And I didn’t even mention the amount of women he has been with! I should just go ahead and call him “Israel”.

“Spring” is my first and – currently – only novel. It is what got me interested in writing in the first place. It scares me. I keep it far enough from me, so I can laugh at it. I keep it close enough to me, so I can pet it. It is…

Ah, well, to be honest it is not finished yet. I am going to do that this Summer, the second draft anyway. It only has four chapters, but they vary drastically in size. The sizes are based on word counts, but I am just too shy to share that with you now. Let it be said, it is novel length but it is not Ulysses length. Okay? Okay.

The four chapters are the four seasons; Summer, Fall, Winter, Spring. I have capitalized seasons in my writing ever since.

“Spring”, in many ways, has influenced me. I started it as a personal challenge and I figured that I would not finish it. Well, the finish line is almost in sight. I vividly remember all the occasions when I wrote the separate parts. There is his vision of the crow, then the talk-less girl at the playground. There is the scene of his parents telling him that the whole family is going on vacation. There is the birth scene – which has been revised about fifteen times and it is only two paragraphs long. There is the scene when he is in California, at the toll booth, telling his parents what he had done. He also gets evicted. Adrasta leaves him (I need to change that name, seriously. I am not sure what I was thinking. I told myself that she is Greek, but that makes no sense, because Adrasta is a Middle Eastern demon). He finds the other girl who eats him alive (essentially). He remarks on his love of old things. He tries to save his Mom from hundreds of miles away.

And, suddenly, the perspective breaks apart. God has something to say in the matter and so does his father, his mother, and his future wife, Lucy (I seriously need to change that name, too. Who am I, Charles Dickens?).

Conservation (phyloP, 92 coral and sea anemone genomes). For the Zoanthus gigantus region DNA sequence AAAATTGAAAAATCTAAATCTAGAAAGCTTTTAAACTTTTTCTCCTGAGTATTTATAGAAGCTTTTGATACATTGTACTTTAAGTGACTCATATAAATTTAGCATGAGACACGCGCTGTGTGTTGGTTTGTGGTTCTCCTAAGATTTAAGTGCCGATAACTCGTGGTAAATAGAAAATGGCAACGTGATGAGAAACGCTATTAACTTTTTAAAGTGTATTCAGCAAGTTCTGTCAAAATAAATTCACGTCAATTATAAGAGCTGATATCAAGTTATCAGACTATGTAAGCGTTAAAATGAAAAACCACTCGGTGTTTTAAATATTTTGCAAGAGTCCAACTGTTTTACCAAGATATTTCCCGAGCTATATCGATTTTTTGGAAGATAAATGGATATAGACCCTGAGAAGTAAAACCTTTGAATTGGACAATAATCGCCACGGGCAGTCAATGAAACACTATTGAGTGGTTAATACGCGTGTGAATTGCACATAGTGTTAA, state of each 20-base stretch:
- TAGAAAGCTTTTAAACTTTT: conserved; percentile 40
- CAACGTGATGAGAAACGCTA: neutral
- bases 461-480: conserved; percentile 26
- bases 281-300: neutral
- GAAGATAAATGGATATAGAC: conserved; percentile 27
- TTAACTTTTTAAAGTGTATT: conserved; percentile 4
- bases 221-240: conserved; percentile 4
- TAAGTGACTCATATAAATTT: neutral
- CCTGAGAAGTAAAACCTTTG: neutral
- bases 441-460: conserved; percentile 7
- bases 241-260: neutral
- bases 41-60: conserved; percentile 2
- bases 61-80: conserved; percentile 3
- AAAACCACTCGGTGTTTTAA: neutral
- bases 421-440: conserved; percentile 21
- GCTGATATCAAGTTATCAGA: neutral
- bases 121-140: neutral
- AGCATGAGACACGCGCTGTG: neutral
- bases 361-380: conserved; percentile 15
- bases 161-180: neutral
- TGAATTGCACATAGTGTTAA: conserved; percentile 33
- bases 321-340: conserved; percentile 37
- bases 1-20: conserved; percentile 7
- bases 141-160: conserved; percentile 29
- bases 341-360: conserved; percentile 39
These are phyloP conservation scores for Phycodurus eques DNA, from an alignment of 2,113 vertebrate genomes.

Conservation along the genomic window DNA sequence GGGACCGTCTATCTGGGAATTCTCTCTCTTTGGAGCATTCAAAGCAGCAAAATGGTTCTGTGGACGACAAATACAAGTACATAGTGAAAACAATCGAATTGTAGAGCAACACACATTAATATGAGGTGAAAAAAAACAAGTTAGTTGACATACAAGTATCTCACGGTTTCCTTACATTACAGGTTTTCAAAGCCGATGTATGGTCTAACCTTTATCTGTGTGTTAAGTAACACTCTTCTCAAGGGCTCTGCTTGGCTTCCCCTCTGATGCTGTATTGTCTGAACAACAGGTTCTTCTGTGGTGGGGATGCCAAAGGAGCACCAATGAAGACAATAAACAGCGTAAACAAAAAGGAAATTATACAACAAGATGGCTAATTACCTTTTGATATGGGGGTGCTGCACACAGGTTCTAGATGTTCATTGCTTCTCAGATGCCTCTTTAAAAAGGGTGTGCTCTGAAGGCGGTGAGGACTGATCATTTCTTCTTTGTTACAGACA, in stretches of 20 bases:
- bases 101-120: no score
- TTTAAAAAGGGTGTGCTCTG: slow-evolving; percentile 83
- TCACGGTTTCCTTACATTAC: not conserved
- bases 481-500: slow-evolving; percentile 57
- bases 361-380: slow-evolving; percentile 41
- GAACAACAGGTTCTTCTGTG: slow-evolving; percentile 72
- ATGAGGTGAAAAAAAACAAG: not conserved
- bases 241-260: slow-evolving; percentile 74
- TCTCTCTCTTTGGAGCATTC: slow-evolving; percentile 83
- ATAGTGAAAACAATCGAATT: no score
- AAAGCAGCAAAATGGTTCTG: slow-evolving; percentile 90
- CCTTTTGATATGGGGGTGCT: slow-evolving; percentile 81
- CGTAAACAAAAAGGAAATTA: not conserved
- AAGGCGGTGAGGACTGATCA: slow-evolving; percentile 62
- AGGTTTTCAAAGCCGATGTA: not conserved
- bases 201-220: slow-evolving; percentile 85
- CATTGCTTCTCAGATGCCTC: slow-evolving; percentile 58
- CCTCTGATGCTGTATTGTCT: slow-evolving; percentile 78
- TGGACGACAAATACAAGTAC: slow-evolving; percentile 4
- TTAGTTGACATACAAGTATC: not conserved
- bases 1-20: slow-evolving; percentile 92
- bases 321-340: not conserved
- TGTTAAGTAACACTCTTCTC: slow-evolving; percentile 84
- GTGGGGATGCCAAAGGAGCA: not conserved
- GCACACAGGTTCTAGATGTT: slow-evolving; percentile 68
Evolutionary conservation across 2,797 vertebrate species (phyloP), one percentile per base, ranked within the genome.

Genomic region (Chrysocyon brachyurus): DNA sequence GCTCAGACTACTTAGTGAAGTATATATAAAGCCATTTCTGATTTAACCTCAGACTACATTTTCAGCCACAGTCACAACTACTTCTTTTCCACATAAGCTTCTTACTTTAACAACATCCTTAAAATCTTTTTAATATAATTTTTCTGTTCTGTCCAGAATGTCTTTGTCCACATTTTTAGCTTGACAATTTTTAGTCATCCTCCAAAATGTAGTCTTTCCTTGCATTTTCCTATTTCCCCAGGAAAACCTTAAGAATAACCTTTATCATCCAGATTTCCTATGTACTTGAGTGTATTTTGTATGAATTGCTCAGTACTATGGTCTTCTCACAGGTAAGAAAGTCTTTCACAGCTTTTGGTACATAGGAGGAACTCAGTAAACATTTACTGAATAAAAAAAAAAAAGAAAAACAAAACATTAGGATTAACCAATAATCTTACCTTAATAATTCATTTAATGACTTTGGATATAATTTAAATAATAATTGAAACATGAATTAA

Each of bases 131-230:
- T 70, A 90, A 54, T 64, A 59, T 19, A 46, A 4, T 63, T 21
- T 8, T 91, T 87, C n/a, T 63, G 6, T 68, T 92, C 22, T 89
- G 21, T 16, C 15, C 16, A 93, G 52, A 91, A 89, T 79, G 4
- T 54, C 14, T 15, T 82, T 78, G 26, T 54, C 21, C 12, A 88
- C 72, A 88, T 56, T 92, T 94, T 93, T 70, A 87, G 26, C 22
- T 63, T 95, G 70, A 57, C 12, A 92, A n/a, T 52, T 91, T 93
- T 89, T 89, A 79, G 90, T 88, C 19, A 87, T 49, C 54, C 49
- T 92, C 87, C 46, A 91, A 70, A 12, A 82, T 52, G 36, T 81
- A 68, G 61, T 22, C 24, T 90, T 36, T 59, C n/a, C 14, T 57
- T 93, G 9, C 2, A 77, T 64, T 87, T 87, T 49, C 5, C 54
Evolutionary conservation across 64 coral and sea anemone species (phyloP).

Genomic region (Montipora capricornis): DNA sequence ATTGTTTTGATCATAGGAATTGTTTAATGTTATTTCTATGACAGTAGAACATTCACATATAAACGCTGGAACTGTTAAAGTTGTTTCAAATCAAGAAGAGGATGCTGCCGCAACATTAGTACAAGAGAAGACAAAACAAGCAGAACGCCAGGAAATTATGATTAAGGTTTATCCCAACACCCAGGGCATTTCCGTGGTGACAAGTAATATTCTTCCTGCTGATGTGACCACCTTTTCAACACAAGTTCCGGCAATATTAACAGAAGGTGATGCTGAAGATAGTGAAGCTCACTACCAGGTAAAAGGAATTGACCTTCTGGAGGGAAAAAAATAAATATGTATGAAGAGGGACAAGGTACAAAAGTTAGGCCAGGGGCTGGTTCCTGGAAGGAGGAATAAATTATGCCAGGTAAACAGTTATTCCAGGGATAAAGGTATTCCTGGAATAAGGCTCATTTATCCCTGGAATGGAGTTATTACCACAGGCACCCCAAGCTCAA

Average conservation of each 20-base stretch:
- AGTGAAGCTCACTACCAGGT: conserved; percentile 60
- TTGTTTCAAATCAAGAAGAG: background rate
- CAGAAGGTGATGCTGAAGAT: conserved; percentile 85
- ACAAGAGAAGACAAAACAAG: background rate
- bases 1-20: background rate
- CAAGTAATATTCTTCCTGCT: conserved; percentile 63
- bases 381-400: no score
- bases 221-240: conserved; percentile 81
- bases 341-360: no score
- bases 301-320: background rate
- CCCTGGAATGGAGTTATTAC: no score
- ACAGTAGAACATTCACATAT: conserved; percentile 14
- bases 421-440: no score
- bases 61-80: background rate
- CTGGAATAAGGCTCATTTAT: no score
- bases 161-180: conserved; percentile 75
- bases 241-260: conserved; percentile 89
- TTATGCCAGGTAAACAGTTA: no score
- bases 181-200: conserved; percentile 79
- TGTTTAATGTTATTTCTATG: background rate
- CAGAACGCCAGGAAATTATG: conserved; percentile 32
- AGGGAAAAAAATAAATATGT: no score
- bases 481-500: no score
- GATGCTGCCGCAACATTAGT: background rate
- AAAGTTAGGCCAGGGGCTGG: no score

The longest chapter – by far – is Summer. It is nearly one half of the book. That chapter is finished and so is Fall. I have started on Winter, but it is turbulent waters. Spring frightens me, but I take hope in the old journal-entry trick. You will see.

The front cover, I hope, will be the image of one cherry blossom tree.

IV. Neat Fiction

“Neat Fiction” is a collection of short stories. While “[Boxed Up Visions]” is from fifteen-sixteen, “Neat fiction” is from seventeen-eighteen. Not only do I like the stories better, the stories are better that I like. There will be more of them, some will be longer, some shorter. Some are finished, some are unfinished. They are wilder, shakier, solid…er. Here are some titles:

“Warn Them to Live and Dance into the Darkest Night”

“Fly, Timmy, Fly!”

“Hess Lewis”

“Aster and the Diamond Ruff”

“Rejoice, o Manly Queen!”

“The Epic of a Child’s Mess”

The collection was founded on the loose idea that advertisements are the most vivacious art form of our age. It is the Age of Adz. The way I figured it was that our lives need their own commercial breaks – so turn on a short story!

The front cover, I hope, will be of a 50’s brown television with three tan oblong legs, a gold lining, and a bubble screen with the faces of old men tearing out of it.

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After all of this, I will begin work on “Caught in the Whirlwind” (yes!) and finish work on the “Reformed Monastic Rule”. These are both uncharted territory, but I am thrilled out of my mind to finish Spring and Neat Fiction and begin on the next projects.